The Lemonheads are more of a collective entity than a band. Born from what could probably be labelled the bougiest college punk band, including a Harvard alumni and sons of editors-in-chiefs, The Lemonheads have had such a wealth of band members (or such a lack of stability) that not even the colourful graph that emblazons their wikipedia page, tracking the band’s history, can truly capture the countless ebbs and flows.
There was, however, one constant in The Lemonheads discography and that was Evan Dando. He was the lucky escapee of the ’90s; with the pretty looks of Jim Morrison and the habits of Kurt Cobain, Dando teetered on the edge of punk brutalism – anyone who was anyone was a tortured nihilist – and a rock ‘n roll Apollo (he was named in People’s “50 Most Beautiful People”), yet he never was consumed and spit out by the Generation X Punk machine that destroyed so many others – at least, not completely. Dando was better suited to a Daisy Jones and the Six-esque fiction story than the real world of punk, but in The Lemonheads he attempted to live it.
The Lemonheads were similar to Dando in that they were hard to define. They didn’t quite have the brash opulence that secured Nirvana their classic hits, but they occupied an expansive space in the alt-rock community – even if that space was sometimes erring too far on the pop side for critics’ liking – and therefore could not be ignored. It was on this precipice that Lovey, the Lemonheads’ first album on major label Atlantic Records, was born, following three purposefully derelict albums and, in hindsight, the precursor to what would be their most successful album: It’s A Shame About Ray.
Why, then, would The Lemonheads choose to re-release this album, rather than what is largely considered the high point of their career? For all intents and purposes, Lovey wasn’t a particular commercial success, despite being hot on the heels of their popular 1989 album Lick, but what it did include was, for better or worse, Dando’s complete influence. As a pseudo-collective that is hard to grasp, a 30th Anniversary reissue would help solidify not only The Lemonheads’ contextual presence, but Dando’s too, as well as giving fans exclusive bonus content including unseen photos and a rare, live recording of Triple J Live at the Wireless, taken from the Lemonheads’ 1991 tour of Australia. The inclusion of these remixed and remastered eight tracks show The Lemonheads at their most raw, with a moving tribute to Big Star in cover Nighttime, and poignantly off-kilter tracks like fan favourite Stove. Noticeable about the remastered version of these legendary live events is the vitality; Dando lets his sensitive side run free on Lovey, which, at times, works well (see the hypnotically moving cover of Gram Parsons’ Brass Buttons) but with these 1991 era tracks you can almost feel the crackling energy, right on the cusp of creating Ray, so much so that it’s almost a waste that they were so tenderly remastered – the cheers of crowds would have only added to the effervescent effect.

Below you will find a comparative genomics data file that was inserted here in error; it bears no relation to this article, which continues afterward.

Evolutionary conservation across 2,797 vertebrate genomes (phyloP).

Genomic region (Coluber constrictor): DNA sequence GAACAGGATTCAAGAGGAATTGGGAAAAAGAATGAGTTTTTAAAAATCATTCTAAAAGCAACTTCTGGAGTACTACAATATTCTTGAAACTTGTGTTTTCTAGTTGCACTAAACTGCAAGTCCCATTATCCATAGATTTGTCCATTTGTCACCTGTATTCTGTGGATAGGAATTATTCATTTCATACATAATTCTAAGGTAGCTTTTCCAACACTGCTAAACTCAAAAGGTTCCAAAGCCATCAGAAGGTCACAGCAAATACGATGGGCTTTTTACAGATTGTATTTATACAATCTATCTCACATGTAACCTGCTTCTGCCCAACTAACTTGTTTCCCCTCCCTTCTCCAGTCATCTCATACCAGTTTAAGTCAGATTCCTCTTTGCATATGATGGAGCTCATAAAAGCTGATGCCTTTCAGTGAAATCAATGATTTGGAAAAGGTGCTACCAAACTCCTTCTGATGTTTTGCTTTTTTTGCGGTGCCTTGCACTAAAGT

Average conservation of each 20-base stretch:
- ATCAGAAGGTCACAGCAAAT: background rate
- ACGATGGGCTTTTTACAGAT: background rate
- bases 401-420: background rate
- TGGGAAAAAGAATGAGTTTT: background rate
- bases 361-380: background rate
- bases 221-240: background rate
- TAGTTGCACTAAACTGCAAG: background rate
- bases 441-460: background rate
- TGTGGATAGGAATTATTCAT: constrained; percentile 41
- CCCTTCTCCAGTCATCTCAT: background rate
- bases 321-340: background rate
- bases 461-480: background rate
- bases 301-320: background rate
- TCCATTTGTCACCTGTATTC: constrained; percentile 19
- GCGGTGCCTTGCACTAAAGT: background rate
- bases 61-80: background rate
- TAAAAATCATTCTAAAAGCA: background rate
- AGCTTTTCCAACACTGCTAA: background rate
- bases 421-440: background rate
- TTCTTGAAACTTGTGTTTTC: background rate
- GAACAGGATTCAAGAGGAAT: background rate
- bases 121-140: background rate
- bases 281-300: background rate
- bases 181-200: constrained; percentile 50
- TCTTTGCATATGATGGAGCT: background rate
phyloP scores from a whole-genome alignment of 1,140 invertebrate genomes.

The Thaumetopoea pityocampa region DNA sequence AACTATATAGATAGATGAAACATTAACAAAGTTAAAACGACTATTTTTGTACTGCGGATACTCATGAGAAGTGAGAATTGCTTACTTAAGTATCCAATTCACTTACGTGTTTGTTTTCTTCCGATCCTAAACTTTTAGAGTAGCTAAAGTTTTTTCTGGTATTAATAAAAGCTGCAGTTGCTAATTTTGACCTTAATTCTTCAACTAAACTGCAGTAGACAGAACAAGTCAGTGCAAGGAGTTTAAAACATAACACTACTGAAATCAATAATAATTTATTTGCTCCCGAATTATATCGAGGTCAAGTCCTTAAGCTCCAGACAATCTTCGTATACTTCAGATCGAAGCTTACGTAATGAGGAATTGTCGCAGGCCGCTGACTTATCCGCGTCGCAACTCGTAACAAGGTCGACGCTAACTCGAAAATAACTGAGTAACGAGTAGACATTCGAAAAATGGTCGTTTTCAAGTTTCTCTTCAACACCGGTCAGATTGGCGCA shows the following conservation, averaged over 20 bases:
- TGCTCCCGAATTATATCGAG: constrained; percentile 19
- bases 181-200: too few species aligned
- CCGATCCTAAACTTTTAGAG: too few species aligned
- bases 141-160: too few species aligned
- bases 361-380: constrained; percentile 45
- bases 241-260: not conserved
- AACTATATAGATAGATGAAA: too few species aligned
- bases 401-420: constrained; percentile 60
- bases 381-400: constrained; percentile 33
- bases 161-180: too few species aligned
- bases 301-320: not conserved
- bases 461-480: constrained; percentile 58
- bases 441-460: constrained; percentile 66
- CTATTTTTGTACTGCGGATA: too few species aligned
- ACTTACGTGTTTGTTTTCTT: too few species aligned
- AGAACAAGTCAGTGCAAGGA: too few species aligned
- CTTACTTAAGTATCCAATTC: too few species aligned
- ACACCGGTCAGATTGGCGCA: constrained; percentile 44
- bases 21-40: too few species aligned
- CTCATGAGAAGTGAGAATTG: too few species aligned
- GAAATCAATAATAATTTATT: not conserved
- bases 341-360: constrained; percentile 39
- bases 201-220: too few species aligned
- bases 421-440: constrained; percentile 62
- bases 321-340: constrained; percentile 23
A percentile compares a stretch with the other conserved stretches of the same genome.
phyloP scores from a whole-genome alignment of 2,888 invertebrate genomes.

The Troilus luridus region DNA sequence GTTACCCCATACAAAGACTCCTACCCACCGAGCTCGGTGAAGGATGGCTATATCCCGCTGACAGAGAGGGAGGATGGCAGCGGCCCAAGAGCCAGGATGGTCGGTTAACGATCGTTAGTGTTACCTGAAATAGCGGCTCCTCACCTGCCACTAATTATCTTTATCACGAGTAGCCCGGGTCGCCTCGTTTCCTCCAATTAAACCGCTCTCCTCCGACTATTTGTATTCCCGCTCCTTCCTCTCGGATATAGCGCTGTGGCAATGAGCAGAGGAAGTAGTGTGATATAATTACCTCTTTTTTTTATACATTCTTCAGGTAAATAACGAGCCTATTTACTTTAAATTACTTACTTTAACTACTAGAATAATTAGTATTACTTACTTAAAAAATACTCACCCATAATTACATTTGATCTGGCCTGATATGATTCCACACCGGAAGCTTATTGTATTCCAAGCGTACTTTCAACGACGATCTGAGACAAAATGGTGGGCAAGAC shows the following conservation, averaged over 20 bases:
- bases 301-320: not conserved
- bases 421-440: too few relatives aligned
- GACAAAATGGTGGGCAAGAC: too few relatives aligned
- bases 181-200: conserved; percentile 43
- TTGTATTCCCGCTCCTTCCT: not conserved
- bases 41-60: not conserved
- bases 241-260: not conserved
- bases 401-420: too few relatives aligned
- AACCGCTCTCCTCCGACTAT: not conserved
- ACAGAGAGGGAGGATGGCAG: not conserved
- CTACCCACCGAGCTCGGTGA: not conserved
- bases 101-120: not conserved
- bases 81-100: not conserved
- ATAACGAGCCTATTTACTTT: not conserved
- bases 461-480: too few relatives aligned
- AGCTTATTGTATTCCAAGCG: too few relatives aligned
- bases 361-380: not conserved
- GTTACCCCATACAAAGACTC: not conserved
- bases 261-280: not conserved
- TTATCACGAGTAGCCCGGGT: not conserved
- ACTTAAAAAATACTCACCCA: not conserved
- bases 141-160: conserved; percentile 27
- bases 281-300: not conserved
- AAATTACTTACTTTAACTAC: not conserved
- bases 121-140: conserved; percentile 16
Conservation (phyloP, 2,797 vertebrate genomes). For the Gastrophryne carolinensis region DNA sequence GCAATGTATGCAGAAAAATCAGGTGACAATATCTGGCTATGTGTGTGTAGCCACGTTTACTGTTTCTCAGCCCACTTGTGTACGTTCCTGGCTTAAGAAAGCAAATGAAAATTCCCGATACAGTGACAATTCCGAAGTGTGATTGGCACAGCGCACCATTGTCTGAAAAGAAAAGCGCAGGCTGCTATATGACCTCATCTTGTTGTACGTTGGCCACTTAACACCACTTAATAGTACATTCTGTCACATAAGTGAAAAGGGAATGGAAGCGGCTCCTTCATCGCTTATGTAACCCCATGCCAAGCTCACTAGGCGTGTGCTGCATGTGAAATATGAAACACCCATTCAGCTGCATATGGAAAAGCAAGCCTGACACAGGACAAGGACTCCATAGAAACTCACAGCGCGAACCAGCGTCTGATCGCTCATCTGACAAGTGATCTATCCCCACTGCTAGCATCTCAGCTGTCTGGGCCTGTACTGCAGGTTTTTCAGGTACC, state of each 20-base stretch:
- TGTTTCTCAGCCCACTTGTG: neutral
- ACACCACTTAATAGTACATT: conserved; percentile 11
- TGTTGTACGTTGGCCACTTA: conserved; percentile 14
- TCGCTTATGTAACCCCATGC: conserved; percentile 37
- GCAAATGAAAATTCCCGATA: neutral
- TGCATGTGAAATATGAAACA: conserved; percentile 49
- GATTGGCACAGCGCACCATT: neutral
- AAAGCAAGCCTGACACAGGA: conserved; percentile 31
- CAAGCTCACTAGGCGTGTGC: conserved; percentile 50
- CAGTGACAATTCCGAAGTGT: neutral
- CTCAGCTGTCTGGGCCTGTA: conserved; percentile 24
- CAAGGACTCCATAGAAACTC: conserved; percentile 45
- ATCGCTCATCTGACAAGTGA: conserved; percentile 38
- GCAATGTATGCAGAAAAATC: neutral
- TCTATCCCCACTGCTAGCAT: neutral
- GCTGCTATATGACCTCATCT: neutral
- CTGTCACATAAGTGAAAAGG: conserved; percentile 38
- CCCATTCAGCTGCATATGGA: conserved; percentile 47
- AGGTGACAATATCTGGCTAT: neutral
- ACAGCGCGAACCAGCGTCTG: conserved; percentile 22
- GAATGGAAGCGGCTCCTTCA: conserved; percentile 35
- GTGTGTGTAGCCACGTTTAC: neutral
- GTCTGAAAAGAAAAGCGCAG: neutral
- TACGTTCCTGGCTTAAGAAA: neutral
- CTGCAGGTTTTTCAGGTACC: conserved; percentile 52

Lovey is the last Lemonheads record to feature founding bassist-turned-filmmaker Jesse Peretz, and the last record The Lemonheads produced before they hit it big. In every way possible Lovey is the precursor to greatness, but it’s also the end of an era. Because of this creative crossroads, it is overlooked, but this reissue does make you stand up and pay attention. The Lemonheads balance crunchy rock seen in ‘Lil Seed, brusquely arguing Reagan’s drug laws, with softer ballads in Ride With Me, whilst Stove is just as quietly domineering, lyrically balancing the quotidian and the mundane. Lovey is certainly not the confident, accessible grunge of Ray, but it’s altogether more interesting for its less instant candy sweet appeal. The lack of Different Drum, however, still stings; not included on the original Lovey, and often considered too much of a galavant into pop, the cover of Michael would have settled the friction between some of the recorded tracks of Lovey and the wilder, remastered Triple J Live versions.
Produced by Paul Q Kolderie, known for Radiohead and Pixies, Lovey was enigmatically ferocious, refusing to be defined by rules of genre or likability, with guitar that could be as sublimely deft as it could be hawkish. In short: a creatively chaotic gamble. It seems this reissue attempts to own that freedom and produces an expansive version of Lovey that shows the calm before The Lemonheads storm; it is a freewheeling album that shows Dando’s signature voice, spiky songwriting and simplistic hooks. Whilst Dando arguably works best on paper as a story, and The Lemonheads’ obvious story is It’s A Shame About Ray, both Dando and The Lemonheads have never seemed more like real, tangible rock stars than on this reissue.
With a bound book containing expanded liner notes, released via Fire Records as a two-CD set with the original album as well as the live recordings of Triple J Live at the Wireless, this is a chance to revisit one of alt-rock’s most endearing bands all over again.
The Lemonheads’ Lovey (30th Anniversary Edition) as a deluxe CD bookback is out on 23 October 2020 and is available to order here. The deluxe 2xLP is released on 24 October for Record Store Day.